We do not know what Mr Trump would do if he wins, and we do not know what Ms
Clinton would do, what would go ahead or not go ahead. Overall then, it does
not really matter to us who wins. Of course, we can only welcome public words
about a willingness to normalise relations between our two countries. In this
sense, yes, we welcome such statements, no matter who makes them. That is all I
can say, really.
As for Mr Trump, he has chosen his method of reaching voters’ hearts. Yes, he
behaves extravagantly, of course, we all see this. But I think there is some
sense in his actions. I say this because in my view, he represents the
interests of the sizeable part of American society that is tired of the elites
that have been in power for decades now. He is simply representing these
ordinary people’s interests.
He portrays himself as an ordinary guy who criticises those who have been in
power for decades and does not like to see power handed down by inheritance,
for example. We read the analysis too, including American analysis. Some of the
experts there have written openly about this. He operates in this niche. The
elections will soon show whether this is an effective strategy or not. As for
me, I cannot but repeat what I have said already: we will work with whichever
president the American people choose and who wants to work with us.
Mr President, my question follows on the subject of security addressed just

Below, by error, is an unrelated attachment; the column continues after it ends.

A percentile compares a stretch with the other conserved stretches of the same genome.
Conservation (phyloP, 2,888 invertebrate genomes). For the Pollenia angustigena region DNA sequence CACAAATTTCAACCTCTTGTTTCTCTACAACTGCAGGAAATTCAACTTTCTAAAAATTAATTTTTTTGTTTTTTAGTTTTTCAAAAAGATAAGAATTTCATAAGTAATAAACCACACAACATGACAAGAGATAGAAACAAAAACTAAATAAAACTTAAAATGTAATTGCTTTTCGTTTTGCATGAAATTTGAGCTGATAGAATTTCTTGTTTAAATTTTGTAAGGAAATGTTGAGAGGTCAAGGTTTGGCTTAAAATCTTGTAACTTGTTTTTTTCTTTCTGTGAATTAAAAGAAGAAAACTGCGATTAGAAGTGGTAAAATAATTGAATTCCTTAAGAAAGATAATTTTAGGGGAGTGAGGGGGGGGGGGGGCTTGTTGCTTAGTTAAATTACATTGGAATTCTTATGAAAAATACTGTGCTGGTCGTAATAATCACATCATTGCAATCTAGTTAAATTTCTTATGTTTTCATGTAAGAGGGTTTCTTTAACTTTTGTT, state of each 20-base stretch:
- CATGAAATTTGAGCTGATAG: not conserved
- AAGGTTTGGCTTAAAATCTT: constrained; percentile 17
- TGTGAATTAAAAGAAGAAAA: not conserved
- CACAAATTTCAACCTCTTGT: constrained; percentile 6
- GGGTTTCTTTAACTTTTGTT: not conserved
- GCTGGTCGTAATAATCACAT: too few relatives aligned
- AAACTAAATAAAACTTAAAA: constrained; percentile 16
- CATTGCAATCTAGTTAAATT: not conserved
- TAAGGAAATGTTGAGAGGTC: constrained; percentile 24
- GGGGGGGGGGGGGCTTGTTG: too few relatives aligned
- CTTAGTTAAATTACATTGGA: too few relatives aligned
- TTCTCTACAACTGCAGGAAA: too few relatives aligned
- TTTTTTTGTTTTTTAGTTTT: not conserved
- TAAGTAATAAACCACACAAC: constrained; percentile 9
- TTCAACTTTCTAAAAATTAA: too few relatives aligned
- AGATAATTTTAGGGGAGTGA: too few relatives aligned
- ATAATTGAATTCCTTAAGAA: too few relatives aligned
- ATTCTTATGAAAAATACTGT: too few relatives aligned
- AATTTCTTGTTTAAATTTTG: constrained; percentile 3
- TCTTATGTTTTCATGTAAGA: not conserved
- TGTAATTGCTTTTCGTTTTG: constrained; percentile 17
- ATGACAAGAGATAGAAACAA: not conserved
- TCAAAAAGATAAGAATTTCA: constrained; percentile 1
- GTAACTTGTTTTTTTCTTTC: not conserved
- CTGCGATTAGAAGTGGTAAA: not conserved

before. Obviously, cooperation is an essential part of this, and we realise
that cooperation is not always easy. We saw an example just before with the
case of the transponders. The planes can still fly at least.
But there are areas of vital importance, areas where innocent people’s lives
are at stake. You mentioned recently the case of the Tsarnayev brothers. As far
as I know, Russia passed on information but no action was taken. Does this mean
that practical cooperation in security is now in a critical situation?
Vladimir Putin: I spoke about this matter at a meeting with French journalists,
if I recall correctly. Yes, we passed information on the Tsarnayev brothers on
to our American partners. We wrote to them but received no response. After we
wrote a second time we got a reply that they are US citizens and so it was none
of our business and they would take care of everything themselves. I told the
director of the FSB to archive the file. The response we received is still
there, in the archives.
Sadly, a few months later, the Boston marathon terrorist attack took place and
people were killed. It is a great shame that this tragedy took place. If
contacts and trust between us and our partners had been better this could have
been avoided. The Americans came here immediately following the attack and we
gave them the information in our possession. But it was too late. People had